Blog Header ProfileBlog Header

Out of Time

Don’t get blogged down. It’s uncomfortable. And probably itchy.

Instead, enter your email address below (we won’t sell it to those dodgy spammer folk. Or anyone else for that matter) and we’ll steer you through the stormy waters of new technology in the most entertaining way we can think of at the time.

You can unsubscribe at any time. And signing up is totally free.

So this is it. This is the end of the line. We’ve known about it for a while and now it is finally upon us.

This is your last chance to see one of the most spectacular sights ever.

Some of you may disagree, but that’s ok.

What am I talking about?

The AVRO Vulcan, or to be specific, XH558.

For those of you don’t know, this is an aircraft.

Yes, I admit it, I am slightly obsessed with aircraft, and the AVRO Vulcan is at the top of my tree - I simply love it (and I’ve got the car sticker to prove it).

There is just one airworthy AVRO Vulcan in the world, XH558: the Spirit of Great Britain. 106 feet long, 111 feet wingspan, with four Rolls Royce Olympus 201 engines collectively producing 68000 lbs of thrust. Any way you look at it, she is awesome.

The Vulcan is a veteran of the Cold War. Designed and built in the 50s, the aircraft was our nuclear deterrent, as part of the V-force alongside the Valiant and Victor bombers, a role served until 1969.

After that the Vulcan took on a range of duties, alongside that of a non-nuclear bomber, including air to air tanker and reconnaissance. Perhaps the Vulcan’s greatest moment was in 1982, when a lone aircraft flew an 8000 mile, 16 hour mission to bomb Port Stanley during the Falklands war.

The Vulcan fleet was retired by 1984, with just one left flying – XH558. Hers is a great story, which we don’t have space for here, but you can read in full on the Vulcan to the Sky (VTTS) website.

But this year is her final year of flight.

Why? Two main reasons.

First is that aircraft are maintained based on flying hours (time spent flying is recorded, and much like miles driven in a car this determines when a service is due).  The XH558 is already more than 10% over what any other Vulcan has ever flown, which brings with it potential safety issues.

Secondly, the skills and expertise needed to keep her flying are becoming scarce, making it harder to service and maintain her. In short, she is out of time.

This is quite a moment. It’s sad, but in reality always inevitable. She couldn’t go on forever.

Sure she will survive and become a grounded museum piece, there are plenty of Vulcan’s in air museums across the world. We’ve got one just a few miles away from TSG’s head office in Gosforth. However, it is just not the same. She's meant to be in the air.

If you have never seen her in flight, you are missing a real treat. Now (and this is just my personal opinion) forget your Red Arrows (yes they are also awesome, but not in quite the same way) and anything else you might see at an air show. Nothing quiets the crowd and gets their attention like the XH558. I’ve seen her a few times and as soon as she arrives, people go silent…and watch.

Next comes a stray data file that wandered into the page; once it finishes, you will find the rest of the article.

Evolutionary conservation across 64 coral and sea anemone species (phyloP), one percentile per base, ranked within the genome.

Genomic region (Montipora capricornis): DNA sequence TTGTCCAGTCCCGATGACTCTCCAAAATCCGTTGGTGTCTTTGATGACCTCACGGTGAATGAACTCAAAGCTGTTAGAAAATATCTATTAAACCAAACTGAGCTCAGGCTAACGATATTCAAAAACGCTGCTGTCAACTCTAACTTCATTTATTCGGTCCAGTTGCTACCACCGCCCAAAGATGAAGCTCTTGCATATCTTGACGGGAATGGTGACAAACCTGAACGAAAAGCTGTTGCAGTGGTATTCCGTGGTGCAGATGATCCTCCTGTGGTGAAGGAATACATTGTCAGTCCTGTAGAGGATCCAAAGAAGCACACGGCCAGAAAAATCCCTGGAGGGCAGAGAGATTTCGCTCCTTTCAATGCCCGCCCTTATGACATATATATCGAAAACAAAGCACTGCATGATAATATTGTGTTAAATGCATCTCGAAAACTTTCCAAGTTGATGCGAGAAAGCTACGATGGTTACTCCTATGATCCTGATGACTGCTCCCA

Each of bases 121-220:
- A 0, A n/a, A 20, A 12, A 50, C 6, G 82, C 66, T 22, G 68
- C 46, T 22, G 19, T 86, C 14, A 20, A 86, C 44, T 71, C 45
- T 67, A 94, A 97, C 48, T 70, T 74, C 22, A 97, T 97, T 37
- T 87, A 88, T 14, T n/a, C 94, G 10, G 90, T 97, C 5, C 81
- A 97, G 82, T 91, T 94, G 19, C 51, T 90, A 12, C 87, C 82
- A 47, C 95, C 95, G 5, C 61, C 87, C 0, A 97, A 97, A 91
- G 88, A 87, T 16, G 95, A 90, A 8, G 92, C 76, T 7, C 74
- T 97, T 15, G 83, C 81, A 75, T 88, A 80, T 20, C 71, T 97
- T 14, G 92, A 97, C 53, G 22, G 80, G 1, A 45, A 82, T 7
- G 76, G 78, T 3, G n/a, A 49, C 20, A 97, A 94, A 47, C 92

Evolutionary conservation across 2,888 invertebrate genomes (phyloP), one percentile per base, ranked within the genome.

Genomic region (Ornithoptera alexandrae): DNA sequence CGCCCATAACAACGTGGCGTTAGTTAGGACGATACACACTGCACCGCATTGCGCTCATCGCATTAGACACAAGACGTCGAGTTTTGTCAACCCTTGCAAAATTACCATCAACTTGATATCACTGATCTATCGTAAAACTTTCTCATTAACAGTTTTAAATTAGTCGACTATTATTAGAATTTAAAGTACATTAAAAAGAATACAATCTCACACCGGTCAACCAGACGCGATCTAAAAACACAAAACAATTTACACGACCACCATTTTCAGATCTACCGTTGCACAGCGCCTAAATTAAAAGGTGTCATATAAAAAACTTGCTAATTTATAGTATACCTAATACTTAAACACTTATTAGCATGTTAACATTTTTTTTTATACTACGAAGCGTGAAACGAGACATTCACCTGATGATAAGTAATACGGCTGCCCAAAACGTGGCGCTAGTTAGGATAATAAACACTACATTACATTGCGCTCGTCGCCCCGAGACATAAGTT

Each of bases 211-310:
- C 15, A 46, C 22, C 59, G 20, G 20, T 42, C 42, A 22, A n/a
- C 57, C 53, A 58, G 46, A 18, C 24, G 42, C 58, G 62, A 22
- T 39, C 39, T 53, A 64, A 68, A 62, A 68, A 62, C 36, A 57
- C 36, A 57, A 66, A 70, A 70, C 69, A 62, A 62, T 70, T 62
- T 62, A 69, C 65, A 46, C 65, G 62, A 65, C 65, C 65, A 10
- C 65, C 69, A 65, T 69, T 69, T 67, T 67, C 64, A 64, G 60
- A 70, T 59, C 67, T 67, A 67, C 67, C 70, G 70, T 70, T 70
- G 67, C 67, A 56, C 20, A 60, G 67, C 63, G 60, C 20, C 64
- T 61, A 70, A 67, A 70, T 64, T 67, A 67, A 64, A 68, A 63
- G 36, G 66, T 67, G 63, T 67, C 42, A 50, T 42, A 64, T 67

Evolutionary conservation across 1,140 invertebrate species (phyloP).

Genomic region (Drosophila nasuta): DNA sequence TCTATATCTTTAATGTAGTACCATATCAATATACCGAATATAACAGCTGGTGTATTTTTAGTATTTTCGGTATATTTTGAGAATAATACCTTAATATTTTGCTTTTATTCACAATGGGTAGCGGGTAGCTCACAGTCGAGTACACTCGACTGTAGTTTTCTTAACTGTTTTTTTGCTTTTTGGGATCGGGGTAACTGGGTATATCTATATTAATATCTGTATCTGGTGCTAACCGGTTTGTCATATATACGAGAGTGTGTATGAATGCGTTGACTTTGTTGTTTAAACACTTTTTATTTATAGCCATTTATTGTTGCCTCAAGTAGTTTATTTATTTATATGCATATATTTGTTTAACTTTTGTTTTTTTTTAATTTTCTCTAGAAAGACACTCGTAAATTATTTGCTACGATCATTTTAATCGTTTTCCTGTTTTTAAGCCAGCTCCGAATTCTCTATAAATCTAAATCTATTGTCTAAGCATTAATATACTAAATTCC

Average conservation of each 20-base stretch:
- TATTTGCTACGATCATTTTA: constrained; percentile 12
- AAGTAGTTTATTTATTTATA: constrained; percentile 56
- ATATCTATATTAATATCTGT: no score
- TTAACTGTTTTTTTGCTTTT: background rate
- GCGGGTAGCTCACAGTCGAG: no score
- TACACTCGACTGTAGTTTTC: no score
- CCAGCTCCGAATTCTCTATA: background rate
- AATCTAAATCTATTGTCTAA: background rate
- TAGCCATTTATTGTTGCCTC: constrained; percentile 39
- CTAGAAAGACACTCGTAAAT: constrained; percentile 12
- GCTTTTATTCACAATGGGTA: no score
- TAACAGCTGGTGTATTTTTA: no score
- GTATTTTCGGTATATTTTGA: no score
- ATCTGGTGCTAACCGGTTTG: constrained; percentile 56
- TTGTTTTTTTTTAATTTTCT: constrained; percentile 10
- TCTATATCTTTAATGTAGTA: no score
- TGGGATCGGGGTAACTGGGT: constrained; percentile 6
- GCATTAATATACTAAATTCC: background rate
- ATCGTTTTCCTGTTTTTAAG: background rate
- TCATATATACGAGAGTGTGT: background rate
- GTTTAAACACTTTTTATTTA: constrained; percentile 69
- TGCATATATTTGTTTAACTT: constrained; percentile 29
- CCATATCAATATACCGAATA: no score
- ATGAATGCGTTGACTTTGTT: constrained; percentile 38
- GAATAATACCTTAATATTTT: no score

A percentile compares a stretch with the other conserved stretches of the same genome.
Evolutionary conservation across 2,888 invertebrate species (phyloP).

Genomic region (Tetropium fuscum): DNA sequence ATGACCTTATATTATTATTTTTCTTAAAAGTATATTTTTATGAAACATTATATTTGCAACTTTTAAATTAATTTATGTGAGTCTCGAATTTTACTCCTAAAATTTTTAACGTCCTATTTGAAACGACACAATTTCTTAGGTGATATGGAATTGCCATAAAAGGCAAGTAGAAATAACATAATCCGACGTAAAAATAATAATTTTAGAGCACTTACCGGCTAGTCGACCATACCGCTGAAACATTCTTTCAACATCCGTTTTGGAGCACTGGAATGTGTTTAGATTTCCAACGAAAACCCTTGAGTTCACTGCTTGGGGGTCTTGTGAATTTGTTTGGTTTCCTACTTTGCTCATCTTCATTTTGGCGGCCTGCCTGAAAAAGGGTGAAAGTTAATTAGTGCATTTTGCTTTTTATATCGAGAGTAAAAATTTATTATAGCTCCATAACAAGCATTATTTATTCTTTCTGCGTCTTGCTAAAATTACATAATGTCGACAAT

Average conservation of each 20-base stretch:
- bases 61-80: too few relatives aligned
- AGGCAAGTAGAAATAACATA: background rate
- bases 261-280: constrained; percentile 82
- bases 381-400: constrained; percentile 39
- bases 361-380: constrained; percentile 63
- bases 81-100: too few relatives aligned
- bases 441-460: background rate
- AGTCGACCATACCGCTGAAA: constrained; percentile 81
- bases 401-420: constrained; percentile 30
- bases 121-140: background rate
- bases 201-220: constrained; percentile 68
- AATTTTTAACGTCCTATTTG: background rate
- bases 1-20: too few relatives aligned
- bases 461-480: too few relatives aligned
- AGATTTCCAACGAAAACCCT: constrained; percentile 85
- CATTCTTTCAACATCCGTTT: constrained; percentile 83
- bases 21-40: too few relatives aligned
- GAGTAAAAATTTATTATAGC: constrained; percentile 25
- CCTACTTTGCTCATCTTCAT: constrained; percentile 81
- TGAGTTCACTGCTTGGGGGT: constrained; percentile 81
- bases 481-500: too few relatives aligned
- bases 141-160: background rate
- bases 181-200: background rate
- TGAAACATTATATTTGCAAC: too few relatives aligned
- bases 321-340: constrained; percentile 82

I even visited her once at her home in Doncaster, which was a unique experience. You don’t get a true sense of scale until your standing right next to her. She’s big (REALLY big) and awesome with it (did I mention that?). What makes her truly amazing what she can do when in the air and how graceful and nimble she can be.

I could go on and on, but I won’t. To see what I am talking about, take a look at this video of XH558 taking off from the RAF Waddington air show in 2014 (turn your volume up, sit back and enjoy).


It has taken a skilled and dedicated team of people to keep XH558 flying this long; after all she is now 55 years old. However, time has caught up with her and no amount of skills can keep her flying safely. She is awesome, but unfortunately she is out of time.

And that’s the thing with technology, eventually time runs out. As much as products like Windows XP and Windows Server 2003 have served businesses well over the past decade and are renowned for how robust they are, they just can’t be kept on.

Here at TSG we have a dedicated team of highly skilled engineers; really smart people who know a huge amount about IT. However, as with XH558, no amount of skills can keep Windows Server 2003 flying safely.

It has reached the end of the line, Microsoft are about to stop producing security updates and fixes, which potentially means any system still relying on this after July 14th 2015 will be vulnerable to all kinds of threats.

Now Windows Server 2003 is not going to just stop working on July 14th and it is possible to keep using it.  However in the same way that XH558 could keep flying, there are some significant risks.

As Richard Adams talked about in his blog in February, things could get 'super bad' as the potential threats to Windows Server 2003 are already real.

Microsoft have been talking about this for a while and if you haven’t acted yet, now is the time. Give us a call and have chat to one of our experts about your options, I’m sure we can help.

If you’re interested in knowing a bit more about XH558 and where to see her this year, check out the Vulcan to the Sky (VTTS) website or follow her on twitter.

Live Chat Software